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Law, culture, and Catholicism...up in smoke!

Tuesday, February 03, 2009

What Is Next For The Legionaries/Regnum Christi?

I don't really have much personal experience with the Legionaries of Christ and Regnum Christi, but I've always been a little leery about the group. This started when I was a boy of 12 or 13. My family knew 2 or 3 Catholic families in our area who sent off their 12 year old boys to the Legionaries school/seminary. These boys had very little contact with their families - if I remember correctly, all that was permitted was one letter a month and a visit home for only a couple of days every year. My parents were greatly bothered by this because it seemed to them that it was a very good thing for a boy to grow up in a normal family environment with siblings and parents. From that time, I've always thought that something about the LC/RC was a little off, considering the amount of control the group seemed to exercise over young boys going through teenagehood, who were in need of the examples of fatherhood and family life. (It looks like Baltimore Bishop Edward O'Brien tends to agree with me.)

Now there is much more reason to be leery about the LC/RC. Though the particular details are still unclear and there is undoubtedly more to come, it is reported that Fr. Maciel, the founder of the LC/RC who died last year, did not live a wholly virtuous life, had a mistress, and fathered at least one child. American Papist has all the details and a good round-up of reactions to the news here. The Legion's response is that the news is "surprising" and "difficult to understand" and that there were aspects of Maciel's life "that weren't appropriate for a Catholic priest."

Now over the years, there have been many reports of questionable conduct on the part of Maciel, but too often, they have been dismissed as calumny made by disgruntled former LC members. (Hmm, where have I heard that characterization before?) Some of these reports include allegations of pedophilia, excessive use of drugs, lack of a daily prayer life, lack of a spirit of poverty and humility, and a propensity to lie, among other things. These reports seem more credible now. These allegations about Maciel's behavior are coupled with the allegations that LC/RC is a group that is highly controlling, highly secretive, and in excessive adoration of its founder, Maciel - that the group is, in short, cult-like.

I should say that I know that much good has come about from the LC/RC and that many members of the LC/RC are faithful members of the Catholic Church who are committed to truth and holiness. But these new revelations of Maciel's unholy lifestyle raise some important questions: What is the future of the LC/RC?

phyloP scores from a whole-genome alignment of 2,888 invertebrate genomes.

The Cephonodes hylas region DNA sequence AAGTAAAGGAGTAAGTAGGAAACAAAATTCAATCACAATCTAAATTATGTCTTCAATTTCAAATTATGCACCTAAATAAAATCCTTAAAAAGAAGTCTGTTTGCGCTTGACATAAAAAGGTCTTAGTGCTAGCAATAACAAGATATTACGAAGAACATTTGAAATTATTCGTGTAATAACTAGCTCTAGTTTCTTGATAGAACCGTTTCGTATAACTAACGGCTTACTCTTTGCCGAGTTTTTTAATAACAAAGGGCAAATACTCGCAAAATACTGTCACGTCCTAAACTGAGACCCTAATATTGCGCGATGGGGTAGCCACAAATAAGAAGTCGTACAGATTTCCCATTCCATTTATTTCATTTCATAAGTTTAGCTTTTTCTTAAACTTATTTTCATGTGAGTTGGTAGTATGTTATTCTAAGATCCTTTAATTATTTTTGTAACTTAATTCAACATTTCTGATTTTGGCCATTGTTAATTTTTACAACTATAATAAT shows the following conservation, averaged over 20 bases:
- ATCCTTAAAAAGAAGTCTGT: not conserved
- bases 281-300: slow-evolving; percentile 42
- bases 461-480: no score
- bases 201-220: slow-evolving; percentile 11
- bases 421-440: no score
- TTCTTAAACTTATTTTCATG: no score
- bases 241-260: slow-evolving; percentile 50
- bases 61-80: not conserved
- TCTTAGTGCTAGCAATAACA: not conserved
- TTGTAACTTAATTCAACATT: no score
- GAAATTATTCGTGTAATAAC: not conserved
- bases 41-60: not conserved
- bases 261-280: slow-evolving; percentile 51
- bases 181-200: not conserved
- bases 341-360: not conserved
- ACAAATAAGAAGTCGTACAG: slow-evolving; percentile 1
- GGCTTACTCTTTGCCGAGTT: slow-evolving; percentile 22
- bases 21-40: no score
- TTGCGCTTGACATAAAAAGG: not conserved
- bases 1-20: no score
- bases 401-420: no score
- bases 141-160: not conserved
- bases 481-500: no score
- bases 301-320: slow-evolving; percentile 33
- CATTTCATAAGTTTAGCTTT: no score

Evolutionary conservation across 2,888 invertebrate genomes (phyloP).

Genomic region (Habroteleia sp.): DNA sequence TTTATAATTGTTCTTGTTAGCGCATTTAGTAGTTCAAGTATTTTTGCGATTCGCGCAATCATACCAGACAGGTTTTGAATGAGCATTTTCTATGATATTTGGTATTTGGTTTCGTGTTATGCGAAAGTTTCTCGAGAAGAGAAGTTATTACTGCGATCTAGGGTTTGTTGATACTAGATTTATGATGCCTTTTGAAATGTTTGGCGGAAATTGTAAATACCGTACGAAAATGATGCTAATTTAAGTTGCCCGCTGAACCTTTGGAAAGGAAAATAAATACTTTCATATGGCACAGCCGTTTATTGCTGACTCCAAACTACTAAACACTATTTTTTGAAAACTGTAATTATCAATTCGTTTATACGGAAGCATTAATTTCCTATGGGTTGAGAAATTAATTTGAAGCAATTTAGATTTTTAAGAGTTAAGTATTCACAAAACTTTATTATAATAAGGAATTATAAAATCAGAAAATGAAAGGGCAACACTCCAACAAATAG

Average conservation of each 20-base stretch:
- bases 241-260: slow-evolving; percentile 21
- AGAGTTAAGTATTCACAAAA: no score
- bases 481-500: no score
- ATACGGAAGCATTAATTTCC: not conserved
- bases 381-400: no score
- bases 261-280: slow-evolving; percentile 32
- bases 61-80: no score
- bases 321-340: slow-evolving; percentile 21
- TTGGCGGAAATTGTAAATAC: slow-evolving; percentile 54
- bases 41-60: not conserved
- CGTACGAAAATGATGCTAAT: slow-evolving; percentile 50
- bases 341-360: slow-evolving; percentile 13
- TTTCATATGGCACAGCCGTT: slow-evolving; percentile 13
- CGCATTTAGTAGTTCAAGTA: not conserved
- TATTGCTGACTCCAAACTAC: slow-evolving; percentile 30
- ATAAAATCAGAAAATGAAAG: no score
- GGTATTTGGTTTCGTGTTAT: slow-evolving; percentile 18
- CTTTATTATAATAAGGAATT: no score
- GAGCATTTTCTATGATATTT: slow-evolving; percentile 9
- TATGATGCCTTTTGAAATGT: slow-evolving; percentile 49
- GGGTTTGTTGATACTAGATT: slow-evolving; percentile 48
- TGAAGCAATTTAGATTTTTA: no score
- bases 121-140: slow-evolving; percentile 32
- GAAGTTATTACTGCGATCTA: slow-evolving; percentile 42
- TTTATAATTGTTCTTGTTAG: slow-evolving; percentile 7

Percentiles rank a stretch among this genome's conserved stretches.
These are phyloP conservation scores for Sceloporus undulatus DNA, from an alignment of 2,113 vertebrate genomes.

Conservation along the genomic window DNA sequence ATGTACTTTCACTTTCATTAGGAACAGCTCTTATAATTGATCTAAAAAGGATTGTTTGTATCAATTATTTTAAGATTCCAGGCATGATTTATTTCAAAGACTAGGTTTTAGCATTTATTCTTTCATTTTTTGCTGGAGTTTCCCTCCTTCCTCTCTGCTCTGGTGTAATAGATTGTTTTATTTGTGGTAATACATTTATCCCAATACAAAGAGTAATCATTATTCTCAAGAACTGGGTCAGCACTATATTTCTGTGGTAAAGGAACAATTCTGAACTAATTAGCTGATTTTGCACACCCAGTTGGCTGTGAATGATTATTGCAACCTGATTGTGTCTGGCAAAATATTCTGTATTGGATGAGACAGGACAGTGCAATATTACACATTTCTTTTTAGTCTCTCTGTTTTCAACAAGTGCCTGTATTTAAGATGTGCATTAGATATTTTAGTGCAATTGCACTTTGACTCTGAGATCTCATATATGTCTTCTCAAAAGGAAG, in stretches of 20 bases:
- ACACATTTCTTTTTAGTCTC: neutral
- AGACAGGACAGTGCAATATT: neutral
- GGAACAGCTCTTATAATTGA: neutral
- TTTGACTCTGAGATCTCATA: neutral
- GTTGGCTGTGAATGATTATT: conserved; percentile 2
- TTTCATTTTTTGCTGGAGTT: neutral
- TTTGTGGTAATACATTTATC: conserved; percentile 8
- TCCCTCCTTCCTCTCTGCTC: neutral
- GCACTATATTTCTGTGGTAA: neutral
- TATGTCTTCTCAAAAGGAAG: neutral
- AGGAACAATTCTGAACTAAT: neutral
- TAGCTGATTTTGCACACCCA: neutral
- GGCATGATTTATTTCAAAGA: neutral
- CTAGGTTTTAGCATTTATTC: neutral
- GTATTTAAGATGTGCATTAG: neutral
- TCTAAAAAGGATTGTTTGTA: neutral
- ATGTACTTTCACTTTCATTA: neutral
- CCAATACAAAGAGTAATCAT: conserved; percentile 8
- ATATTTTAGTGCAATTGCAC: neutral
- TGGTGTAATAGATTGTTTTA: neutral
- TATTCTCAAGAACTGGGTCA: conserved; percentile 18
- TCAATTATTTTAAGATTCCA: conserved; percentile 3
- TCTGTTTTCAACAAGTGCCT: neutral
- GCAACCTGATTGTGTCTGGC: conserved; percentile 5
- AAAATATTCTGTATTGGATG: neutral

In my opinion, even though I recognize that there are many good people doing God's work in the LC/RC, I think that the whole organization should be dissolved. The LC/RC is just too closely connected with Maciel at every level, in its mission, its vision, its structure, its institutional writings and teachings. For other orders, such as the Jesuits and Franciscans, no matter how wacky its members get, the organization is founded by true saints, who are examples of holiness and who have imparted holy teachings and writings to its followers. This cannot be said of the LC/RC. A mere reform of the LC/RC is not possible, because there is no solid foundation to which the organization can return by means of a reform. If there is a willingness to continue a community among current LC/RC members, there should be a clean break, and the members should create a new organization, with a new mission and new structure.

UPDATE: Nice to see that I'm thinking along the same lines as canon lawyer extraordinaire Ed Peters. Check out his opinion on the future of the LC/RC:
The Legion should (if it can, and I'm not sure it has the self-possession to do this) identify every official who knew of Maciel's canonical crimes or who suspected them, but did nothing (let alone cooperated with them!) and expel them under 1983 CIC 696. Canonical crimes by a number of persons might well have been committed here (see e.g. 1983 CIC 1389); these should be pursued.
. . . . .

The Legion could survive, of course. How, I don't know yet. How do priests live the 'charism' of Maciel? How can a religious institute disavow (as the Legion must eventually) its founder but at the same time carry on his work? It's too bizarre to think about.

But another thing could happen here: the Legion could dissolve itself. Hear me out.

The Legion will never outlive the ignominy of having been founded and entirely shaped by Maciel, and the Nixonesque mentality of Legion leadership saps any credibility the organization qua organization might enjoy. So, what is there to build on?

As I see it, the only, or at least the main, strength the Legion retains is its many good priests . . . .
. . . .the other LC priests who might wish to remain together could dissolve the Legion, and reconstitute themselves as a new institute under a dramatically new form of governance (not simply with the correction of some strange points in the Legion rule as occurred under Benedict XVI) and with a substantially new charism.

But everything that came from Maciel must be chucked. Absolutely everything. Starting fresh means starting from scratch. If that sounds like an 'impossible' solution, well, I can only say, I find it 'impossible' that the Legion has landed itself in such a massive and unprecedented debacle as this one in the first place.

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